Remembering the Rutland - Modeling the Rutland

Rutland Hopper 10009 in HO Scale
by Bill Badger

Bill started with a Bowser model of the Pennsy GLa.

Hopper 10009

Bill's finished model of Rutland 10009
Model and photo by Bill Badger

I started with an undecorated Bowser PRR GLa. I think the overall dimensions are pretty close.

Two references with Standard Steel hopper drawings that proved useful were the 1909 and 1919 Car Builders Dictionary.

Hopper 10009

Hopper 10009

These two views (above) clearly illustrate many of the added details. Bill later changed the interior braces, particularly the middle one, after these images were made.

I shaved off the cast on grabs, hopper latches and associated rivet strips, stirrup steps and chain loops next to the steps. I also removed a few selected rivets on the sides following drawings in the 1911(?) Car Builder's Cyclopedia. The bottom of the end sills hang down on the GLa while they are flush on the Rutland car, so I filed the bottom of the end sills flush and removed the poling pockets.

The diagonal underframe braces at the car ends go in the opposite direction on the GLa, so I cut those out also, leaving the brackets for the brake components.

Finally, starting at the top, I carefully sliced behind the triangular gussets of the end braces and then cut the top and bottom of the braces free. I was able to preserve the braces intact. I scraped and sanded all the places where parts were cut off. This completed the "removal" phase.

Hopper 10009

Another look at the work-in-progress.

To get some of the parts needed to model the Rutland car, I cannibalized a Tichy USRA hopper kit. Perhaps someone can convince Don Tichy to produce a hopper detailing kit with an underframe, hopper door latches, interior braces, brake platform and maybe K-brakes. In the meantime, pick up a complete Tichy kit. Glue a strip of styrene to the bottom edge of the end sill and then add new poling pockets. I used Precision Scale pockets, but there may be other, better choices. Install the Bowser underframe and add diagonal underframe braces from the Tichy underframe.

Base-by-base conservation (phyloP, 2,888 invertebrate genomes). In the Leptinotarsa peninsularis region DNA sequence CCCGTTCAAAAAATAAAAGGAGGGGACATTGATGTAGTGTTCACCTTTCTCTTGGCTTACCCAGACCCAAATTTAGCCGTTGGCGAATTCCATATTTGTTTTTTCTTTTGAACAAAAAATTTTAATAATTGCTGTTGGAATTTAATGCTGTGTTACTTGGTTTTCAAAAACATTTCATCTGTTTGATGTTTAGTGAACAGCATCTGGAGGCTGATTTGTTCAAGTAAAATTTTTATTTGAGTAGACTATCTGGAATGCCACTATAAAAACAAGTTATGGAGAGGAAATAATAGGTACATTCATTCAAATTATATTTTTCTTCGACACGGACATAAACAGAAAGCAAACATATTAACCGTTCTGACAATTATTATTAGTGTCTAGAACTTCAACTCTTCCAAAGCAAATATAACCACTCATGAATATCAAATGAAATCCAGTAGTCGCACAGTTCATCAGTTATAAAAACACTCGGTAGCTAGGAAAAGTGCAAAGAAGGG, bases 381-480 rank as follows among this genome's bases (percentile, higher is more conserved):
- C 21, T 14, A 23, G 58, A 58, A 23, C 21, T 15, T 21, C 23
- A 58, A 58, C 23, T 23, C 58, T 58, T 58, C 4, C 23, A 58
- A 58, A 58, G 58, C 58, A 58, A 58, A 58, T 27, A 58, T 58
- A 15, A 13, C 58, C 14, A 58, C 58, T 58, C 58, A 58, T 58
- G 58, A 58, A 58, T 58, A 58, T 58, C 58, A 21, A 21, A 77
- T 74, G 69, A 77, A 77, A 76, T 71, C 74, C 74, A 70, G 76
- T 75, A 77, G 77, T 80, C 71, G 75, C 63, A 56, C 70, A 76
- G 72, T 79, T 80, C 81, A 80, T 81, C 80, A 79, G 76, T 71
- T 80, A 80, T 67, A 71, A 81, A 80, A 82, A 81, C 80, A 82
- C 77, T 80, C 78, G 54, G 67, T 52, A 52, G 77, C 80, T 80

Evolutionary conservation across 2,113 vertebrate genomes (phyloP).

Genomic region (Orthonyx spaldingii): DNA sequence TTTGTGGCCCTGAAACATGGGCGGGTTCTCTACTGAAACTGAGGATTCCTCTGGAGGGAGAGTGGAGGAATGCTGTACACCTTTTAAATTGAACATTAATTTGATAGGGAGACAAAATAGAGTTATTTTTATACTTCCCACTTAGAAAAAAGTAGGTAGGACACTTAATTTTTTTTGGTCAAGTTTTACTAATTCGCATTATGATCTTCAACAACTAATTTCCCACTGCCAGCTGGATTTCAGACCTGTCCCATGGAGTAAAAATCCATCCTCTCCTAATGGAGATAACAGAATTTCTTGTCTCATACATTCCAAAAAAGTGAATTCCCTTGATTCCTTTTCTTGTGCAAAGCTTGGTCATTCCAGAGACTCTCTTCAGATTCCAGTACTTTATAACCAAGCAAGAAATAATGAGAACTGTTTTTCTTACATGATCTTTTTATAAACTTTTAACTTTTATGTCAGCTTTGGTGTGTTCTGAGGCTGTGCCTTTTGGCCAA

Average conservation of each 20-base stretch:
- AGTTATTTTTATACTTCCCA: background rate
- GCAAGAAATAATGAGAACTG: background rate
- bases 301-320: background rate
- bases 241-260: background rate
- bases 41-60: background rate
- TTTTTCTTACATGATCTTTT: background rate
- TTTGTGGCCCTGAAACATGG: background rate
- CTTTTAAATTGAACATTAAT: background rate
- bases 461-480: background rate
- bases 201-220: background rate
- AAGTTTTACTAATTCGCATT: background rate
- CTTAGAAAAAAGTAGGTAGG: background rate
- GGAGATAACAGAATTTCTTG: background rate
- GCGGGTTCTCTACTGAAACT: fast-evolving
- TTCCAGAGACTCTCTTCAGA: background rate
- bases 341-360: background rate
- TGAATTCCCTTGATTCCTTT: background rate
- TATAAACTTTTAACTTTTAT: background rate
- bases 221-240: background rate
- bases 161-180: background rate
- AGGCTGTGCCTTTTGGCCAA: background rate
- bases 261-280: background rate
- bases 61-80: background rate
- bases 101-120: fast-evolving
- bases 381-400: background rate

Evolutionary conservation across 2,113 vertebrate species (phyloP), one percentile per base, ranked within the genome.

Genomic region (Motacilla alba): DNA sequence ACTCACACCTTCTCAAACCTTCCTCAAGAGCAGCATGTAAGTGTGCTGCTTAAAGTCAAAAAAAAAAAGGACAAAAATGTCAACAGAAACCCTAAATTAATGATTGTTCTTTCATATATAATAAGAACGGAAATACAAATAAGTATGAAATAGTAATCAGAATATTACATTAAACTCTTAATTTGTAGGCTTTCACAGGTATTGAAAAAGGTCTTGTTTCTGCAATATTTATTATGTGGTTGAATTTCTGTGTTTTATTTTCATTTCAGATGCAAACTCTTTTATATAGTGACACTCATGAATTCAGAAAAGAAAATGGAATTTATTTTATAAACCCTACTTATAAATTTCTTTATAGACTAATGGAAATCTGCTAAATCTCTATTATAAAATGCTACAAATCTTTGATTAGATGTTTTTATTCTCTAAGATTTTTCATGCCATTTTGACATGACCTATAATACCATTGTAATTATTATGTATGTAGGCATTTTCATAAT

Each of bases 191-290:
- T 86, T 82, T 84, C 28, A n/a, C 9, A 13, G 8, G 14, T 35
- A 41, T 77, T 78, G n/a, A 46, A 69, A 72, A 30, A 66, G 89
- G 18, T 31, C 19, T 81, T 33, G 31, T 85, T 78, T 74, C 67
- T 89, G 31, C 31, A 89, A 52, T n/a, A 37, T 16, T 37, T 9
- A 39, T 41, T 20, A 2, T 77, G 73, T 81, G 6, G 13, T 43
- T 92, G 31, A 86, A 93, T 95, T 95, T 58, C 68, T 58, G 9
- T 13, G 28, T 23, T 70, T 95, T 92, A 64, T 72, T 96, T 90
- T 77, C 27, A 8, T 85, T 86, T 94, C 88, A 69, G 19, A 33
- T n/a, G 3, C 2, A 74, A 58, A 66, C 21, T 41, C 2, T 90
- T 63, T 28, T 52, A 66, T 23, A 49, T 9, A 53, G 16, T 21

Apply the brake parts. I used the AB brakes that came with the Bowser kit, but the K brakes from the Tichy kit would be another option. I made a bipod bracket to hold the upper end of the brake lever over the cylinder, based on photos and an earlier Standard Steel hopper drawing. I can't guarantee its accuracy, but it looks good.

It is hard to find a good picture of the Rutland brake platform, but it appears to be quite long, so I used a bit of strip styrene and added braces and the ratchet sliced off the Tichy platform. Remember the end paired braces saved in the removal stage? Cut each pair into two separate pieces and file the cut edge of the gussets flush with the vertical member. Reuse the two right hand braces that have the nut-bolt casting for the long horizontal grabs and pick the two best left braces. Glue a right and left single brace on each end centered over the coupler pocket. After a bit of trial and error, I settled on a spacing of 15" apart.

If photos of the brake platform are rare, photos of the interior bracing are even rarer. Working from the Car Builder's drawings, and with some guidance from Glenn Annis, I made some assumptions about the bracing. When the first photograph of the prototype's interior surfaces to prove me wrong, I'll just load the car with coal. I used two Tichy horizontal braces inside the car on the second rib from each end and two long diagonal 1" x 6" braces in the middle. They are visible in the image of the finished model (at the top of the page).

Finally, I added the Tichy hopper door latches, wire grabs, Detail Associates stirrups, the brake wheel and a retainer valve.

After a conversation with Mike Sparks about how to achieve a rusty look, I primed the car with Poly Scale Roof Brown. Then I painted it loco black, but intentionally didn't try to get complete coverage. I then lettered it with CDS dry transfers. This was followed by a grimy black dusting and Boxcar Red along the bottom and a bit inside. I did not paint the interior with loco black at all.

Copyright 1998-2002 Remembering the Rutland
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Latest Revision Date: 01 Jan 2003